Stewart Fried, an attorney for the National Grocers Association, argued in an August 2017 brief that retailers would stop accepting SNAP benefits. He said the disclosure “does not shed light on what the federal government is up to,” since so much detail is already available. Additionally, he said, “gaining access to a competitor’s store-level sales data is the holy grail of the retail food industry,” because the information can influence decisions about where to open new stores.

So far, courts have not agreed, calling the stigma argument “speculative” and saying releasing the data seems unlikely to hurt anyone’s business too much. Gorsuch has given retailers a chance to argue this month that the disclosure should be further delayed so the court can consider whether to take the case.

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Politics

Top 10 Democratic Presidential candidates in 2024 as ranked.

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The month of February was completely focused on other events around the globe — therefore, you could be forgiven for not having seen an interesting survey on U.S. politics. (We did it, writing about these issues as a profession.)

The survey, conducted by YouGov, focused on what 2024 would be like for the Democratic presidential primary. Only 21 per cent of those who favoured Democrats indicated that they would vote for Joe Biden, the current Democratic presidency, Joe Biden. Biden was just a fraction over those who stated that they didn’t know who they favoured, and vice presidents Harris and Bernie Sanders each had 14 per cent of the vote.

This isn’t normal. There’s evidence to suggest that Democrats aren’t convinced to nominate Biden for another term, such as an opinion poll from November that showed that most Democrats opposed him being a candidate again. But a majority of Republicans are the same when it comes to the possibility of a second campaign in the direction of Donald Trump in 2024 -but he’s the candidate to win when you compare Biden against potential opponents.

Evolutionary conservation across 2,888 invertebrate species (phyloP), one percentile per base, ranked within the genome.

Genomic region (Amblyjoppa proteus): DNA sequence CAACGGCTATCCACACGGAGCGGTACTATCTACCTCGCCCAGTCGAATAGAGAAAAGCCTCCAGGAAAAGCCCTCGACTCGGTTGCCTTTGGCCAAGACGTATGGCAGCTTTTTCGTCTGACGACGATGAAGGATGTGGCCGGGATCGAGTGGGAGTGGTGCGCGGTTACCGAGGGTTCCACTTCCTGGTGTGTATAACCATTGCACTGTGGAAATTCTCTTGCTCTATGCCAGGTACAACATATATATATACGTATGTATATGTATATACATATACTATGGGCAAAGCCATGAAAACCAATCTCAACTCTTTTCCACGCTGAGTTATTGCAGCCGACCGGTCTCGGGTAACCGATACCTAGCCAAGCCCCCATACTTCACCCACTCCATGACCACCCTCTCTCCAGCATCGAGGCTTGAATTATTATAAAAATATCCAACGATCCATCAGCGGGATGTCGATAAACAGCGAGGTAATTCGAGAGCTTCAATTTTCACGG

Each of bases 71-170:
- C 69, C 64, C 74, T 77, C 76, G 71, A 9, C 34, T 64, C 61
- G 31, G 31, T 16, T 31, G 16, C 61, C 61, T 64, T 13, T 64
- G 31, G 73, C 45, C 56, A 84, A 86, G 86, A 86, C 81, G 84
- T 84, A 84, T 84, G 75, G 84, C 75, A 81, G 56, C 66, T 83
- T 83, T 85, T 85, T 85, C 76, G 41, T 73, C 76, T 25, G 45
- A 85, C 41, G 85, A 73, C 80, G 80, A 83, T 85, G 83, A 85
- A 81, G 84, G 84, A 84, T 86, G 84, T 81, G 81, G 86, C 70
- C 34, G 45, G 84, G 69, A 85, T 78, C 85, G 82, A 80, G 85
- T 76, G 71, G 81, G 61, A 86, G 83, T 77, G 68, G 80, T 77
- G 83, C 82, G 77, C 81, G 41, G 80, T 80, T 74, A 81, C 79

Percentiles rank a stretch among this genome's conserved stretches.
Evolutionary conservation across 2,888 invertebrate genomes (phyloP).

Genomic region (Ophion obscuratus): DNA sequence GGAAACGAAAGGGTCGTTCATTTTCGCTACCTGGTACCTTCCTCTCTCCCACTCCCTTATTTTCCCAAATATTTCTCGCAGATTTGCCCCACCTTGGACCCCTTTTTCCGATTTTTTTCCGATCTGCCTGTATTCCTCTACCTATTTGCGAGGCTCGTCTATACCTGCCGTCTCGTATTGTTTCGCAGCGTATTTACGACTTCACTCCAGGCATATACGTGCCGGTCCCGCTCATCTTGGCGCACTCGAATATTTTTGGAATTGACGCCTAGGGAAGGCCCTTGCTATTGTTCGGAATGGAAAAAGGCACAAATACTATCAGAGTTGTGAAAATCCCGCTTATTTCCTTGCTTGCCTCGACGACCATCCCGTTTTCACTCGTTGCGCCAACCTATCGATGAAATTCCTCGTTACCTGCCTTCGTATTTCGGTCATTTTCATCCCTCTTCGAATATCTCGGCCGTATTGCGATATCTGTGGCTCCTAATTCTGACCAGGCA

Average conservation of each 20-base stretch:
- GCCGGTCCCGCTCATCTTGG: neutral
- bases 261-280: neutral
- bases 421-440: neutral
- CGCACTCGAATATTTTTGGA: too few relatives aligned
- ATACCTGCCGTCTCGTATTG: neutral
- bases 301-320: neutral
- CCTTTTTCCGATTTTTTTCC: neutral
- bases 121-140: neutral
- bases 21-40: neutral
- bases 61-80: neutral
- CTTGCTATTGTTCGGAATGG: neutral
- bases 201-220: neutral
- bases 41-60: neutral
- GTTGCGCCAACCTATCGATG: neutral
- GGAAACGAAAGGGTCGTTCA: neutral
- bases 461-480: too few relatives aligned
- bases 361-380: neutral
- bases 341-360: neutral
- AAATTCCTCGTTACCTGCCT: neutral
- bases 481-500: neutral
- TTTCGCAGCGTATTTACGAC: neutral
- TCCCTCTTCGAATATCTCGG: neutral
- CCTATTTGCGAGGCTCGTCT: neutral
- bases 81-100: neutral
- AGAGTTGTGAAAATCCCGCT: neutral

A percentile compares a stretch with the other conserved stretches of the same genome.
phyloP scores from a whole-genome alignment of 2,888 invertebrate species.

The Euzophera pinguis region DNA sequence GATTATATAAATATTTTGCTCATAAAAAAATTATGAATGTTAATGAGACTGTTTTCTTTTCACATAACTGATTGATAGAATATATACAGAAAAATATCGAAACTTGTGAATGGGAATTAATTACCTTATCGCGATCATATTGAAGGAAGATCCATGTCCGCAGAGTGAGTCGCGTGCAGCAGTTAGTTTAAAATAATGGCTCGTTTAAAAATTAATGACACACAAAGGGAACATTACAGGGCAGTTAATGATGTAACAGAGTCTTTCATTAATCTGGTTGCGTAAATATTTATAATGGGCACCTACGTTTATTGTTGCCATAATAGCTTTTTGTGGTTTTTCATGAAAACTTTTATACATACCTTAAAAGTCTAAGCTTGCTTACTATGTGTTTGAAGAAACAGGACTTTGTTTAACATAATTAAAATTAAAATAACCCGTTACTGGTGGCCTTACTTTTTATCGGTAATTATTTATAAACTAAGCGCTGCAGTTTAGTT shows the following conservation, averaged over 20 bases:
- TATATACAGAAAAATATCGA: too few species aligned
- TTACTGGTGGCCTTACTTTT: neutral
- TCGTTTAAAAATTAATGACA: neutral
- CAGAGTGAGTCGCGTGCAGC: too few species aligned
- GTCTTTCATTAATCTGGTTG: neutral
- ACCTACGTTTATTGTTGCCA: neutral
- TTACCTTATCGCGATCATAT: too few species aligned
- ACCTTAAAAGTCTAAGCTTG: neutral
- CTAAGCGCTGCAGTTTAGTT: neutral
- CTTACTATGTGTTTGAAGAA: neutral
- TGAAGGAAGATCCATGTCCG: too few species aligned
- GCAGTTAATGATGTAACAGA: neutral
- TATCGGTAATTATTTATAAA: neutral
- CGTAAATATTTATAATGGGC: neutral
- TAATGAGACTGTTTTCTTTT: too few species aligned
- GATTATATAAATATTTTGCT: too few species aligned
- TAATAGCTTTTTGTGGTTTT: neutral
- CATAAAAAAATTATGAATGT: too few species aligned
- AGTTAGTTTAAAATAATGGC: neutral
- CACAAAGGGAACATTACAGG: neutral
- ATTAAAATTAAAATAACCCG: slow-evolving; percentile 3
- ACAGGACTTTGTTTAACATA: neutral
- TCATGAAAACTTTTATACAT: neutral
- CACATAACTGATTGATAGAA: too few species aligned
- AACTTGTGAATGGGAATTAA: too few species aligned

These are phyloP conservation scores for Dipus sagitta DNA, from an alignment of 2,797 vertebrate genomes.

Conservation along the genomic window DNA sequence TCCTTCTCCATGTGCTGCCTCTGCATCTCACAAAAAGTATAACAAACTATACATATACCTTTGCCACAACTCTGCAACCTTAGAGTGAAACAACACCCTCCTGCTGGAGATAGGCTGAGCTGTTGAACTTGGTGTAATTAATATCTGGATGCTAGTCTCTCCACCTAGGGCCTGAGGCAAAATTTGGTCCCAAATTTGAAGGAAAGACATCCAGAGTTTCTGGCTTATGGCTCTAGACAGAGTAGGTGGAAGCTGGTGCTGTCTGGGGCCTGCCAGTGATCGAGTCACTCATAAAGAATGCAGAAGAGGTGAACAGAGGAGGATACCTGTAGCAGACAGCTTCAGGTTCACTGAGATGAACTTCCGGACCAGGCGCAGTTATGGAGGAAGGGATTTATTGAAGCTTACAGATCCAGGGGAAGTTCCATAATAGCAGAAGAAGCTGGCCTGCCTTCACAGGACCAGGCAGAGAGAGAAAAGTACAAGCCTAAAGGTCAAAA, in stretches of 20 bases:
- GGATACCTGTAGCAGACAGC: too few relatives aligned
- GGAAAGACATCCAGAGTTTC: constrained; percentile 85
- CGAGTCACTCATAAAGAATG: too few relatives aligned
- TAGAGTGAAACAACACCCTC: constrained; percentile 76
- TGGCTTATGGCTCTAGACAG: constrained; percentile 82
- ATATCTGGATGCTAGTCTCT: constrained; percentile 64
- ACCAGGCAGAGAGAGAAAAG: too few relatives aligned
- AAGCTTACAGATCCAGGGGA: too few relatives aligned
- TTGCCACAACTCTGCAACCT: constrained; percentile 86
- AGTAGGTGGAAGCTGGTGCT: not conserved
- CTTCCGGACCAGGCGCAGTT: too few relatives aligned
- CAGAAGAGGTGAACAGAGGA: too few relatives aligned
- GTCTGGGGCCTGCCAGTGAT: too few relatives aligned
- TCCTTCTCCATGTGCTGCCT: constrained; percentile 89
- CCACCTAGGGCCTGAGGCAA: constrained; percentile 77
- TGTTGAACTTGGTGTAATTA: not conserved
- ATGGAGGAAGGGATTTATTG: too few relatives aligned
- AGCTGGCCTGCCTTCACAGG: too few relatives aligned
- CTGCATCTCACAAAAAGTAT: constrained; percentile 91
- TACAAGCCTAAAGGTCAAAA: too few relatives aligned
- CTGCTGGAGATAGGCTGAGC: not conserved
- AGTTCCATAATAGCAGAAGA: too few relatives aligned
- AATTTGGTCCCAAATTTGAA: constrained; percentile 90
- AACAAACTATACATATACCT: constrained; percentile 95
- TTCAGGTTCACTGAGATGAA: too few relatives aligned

Democrats have to determine what they will do with this. There’s a good argument for arguing that the most effective alternative is to pick an alternative candidate. However, should you do that if Biden intends to run again, would you be willing to allow an open primary that could leave the choice in the hands of voters — and possibly tarnish incumbent presidents, like Jimmy Carter vs Ted Kennedy in 1980? Do you gently suggest to Biden that it’s better to let the torch pass and hope it succeeds? Do you wish that things improve?

These important issues are likely to be left unanswered until after Democrats look at how 2022’s elections play out. In this time, we’ve witnessed what jockeying one would expect in a scenario. Biden hasn’t been completely specific about whether he’ll be running again, which could signal a green light to those preparing for the possibility that he doesn’t.